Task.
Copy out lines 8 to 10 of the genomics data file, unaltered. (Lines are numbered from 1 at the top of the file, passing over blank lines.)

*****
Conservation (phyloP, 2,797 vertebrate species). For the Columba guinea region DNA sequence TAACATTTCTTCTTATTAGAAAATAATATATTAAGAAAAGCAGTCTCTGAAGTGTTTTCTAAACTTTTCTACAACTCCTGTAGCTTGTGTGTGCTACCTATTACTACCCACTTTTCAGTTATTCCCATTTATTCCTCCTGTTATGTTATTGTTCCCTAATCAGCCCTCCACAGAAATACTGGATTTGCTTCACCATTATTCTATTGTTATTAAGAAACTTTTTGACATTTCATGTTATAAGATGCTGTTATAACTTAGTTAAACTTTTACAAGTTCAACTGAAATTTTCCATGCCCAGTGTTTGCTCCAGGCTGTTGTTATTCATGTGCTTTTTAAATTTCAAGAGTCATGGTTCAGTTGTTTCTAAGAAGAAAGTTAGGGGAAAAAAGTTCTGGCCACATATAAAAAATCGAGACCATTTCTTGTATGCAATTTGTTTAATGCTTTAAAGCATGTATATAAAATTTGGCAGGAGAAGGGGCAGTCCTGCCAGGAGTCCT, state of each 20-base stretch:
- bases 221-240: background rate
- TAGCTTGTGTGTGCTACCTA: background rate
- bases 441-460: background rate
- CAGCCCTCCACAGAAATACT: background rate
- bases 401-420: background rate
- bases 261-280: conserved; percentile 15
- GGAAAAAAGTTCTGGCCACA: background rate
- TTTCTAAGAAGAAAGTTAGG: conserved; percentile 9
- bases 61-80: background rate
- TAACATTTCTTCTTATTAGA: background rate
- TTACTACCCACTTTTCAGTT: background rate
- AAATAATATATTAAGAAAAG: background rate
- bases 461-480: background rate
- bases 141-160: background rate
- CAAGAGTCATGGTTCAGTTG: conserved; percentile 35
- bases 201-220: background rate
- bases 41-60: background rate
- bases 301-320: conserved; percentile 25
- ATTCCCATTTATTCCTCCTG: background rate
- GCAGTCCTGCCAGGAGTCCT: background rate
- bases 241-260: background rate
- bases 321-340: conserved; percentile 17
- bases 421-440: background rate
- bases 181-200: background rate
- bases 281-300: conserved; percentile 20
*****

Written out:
- GGAAAAAAGTTCTGGCCACA: background rate
- TTTCTAAGAAGAAAGTTAGG: conserved; percentile 9
- bases 61-80: background rate